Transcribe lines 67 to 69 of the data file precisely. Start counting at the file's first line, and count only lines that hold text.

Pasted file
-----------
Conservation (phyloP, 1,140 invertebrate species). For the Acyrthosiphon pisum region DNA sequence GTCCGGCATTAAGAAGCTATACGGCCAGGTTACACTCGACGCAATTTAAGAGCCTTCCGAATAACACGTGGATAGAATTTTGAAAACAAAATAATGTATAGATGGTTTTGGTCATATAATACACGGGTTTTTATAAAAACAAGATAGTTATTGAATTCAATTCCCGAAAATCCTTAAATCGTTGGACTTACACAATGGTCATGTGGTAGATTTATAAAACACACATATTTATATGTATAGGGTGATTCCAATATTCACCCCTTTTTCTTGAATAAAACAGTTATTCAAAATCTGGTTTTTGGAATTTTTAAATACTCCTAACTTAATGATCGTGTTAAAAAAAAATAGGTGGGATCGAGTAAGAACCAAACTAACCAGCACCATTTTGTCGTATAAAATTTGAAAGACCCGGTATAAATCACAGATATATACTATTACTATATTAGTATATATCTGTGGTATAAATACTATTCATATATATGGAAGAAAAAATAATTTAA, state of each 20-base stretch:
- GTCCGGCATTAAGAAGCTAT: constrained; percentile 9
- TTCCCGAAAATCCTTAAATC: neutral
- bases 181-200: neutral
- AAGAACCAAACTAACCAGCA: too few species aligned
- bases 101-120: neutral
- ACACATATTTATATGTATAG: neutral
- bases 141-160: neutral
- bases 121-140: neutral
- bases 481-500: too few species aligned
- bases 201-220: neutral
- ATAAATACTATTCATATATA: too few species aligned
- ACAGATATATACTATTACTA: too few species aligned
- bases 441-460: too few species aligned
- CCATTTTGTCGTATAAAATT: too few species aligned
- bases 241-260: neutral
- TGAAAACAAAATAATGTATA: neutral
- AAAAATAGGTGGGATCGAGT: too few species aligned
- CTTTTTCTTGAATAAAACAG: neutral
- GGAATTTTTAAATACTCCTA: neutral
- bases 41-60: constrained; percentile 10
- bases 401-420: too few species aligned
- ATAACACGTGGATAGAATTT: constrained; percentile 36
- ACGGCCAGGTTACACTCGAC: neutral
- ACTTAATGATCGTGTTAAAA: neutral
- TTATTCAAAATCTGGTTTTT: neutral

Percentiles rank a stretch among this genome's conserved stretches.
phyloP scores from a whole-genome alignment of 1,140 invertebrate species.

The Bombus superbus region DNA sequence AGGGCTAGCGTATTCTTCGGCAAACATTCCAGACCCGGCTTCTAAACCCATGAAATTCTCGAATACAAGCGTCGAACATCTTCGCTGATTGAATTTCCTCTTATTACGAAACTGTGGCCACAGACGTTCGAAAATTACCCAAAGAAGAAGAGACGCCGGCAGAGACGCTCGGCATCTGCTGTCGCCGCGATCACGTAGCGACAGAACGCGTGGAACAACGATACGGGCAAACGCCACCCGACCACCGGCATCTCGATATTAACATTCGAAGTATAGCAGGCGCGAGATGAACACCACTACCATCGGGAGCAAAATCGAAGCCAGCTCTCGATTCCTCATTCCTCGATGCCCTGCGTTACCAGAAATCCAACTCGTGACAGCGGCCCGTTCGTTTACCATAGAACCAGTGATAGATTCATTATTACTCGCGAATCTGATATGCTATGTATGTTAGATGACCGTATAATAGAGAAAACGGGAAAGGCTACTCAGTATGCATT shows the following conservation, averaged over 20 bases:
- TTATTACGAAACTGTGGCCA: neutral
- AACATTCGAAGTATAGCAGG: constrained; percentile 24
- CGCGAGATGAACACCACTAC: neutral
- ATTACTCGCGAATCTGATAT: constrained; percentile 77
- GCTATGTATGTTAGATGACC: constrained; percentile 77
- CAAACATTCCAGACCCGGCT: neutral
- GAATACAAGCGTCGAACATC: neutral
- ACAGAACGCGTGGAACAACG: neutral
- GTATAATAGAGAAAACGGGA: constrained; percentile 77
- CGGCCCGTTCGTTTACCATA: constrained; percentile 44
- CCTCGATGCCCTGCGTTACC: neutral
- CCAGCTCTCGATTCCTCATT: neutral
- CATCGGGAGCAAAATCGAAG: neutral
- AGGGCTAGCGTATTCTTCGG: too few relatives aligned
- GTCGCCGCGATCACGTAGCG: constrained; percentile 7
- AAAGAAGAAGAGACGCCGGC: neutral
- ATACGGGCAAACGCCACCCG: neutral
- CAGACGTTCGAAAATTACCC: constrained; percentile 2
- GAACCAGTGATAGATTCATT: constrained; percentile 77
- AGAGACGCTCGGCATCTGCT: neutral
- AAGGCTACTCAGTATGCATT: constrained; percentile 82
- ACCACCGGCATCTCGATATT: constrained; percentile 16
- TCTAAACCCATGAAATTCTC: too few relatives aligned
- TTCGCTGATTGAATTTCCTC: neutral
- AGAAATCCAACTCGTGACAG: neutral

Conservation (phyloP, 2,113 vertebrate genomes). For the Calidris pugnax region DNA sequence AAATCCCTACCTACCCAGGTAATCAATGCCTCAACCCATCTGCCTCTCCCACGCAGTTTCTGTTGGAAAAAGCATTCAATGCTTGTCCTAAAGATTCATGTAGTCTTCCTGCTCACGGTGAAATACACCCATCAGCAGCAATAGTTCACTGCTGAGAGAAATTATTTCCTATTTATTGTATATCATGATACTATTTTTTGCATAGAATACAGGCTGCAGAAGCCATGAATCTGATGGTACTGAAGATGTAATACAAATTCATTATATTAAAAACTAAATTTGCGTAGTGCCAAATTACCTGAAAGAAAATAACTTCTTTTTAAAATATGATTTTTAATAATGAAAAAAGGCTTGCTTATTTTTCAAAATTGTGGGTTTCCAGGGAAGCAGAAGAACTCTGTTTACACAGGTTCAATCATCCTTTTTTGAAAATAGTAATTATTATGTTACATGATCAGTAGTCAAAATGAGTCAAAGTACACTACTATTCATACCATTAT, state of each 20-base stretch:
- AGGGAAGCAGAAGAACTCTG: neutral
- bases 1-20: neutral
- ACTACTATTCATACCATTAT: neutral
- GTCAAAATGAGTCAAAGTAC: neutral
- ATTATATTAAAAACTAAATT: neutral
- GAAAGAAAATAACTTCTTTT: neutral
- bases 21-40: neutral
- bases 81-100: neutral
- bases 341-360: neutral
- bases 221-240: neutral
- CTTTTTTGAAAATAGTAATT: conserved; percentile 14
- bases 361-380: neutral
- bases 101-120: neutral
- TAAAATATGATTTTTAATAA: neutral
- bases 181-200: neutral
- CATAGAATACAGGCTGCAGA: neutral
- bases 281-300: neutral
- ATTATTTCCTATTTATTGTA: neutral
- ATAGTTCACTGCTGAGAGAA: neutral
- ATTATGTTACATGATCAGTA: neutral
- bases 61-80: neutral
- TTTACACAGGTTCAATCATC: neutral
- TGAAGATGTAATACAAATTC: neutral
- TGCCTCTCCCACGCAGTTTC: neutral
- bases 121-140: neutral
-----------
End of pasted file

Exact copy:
- bases 361-380: neutral
- bases 101-120: neutral
- TAAAATATGATTTTTAATAA: neutral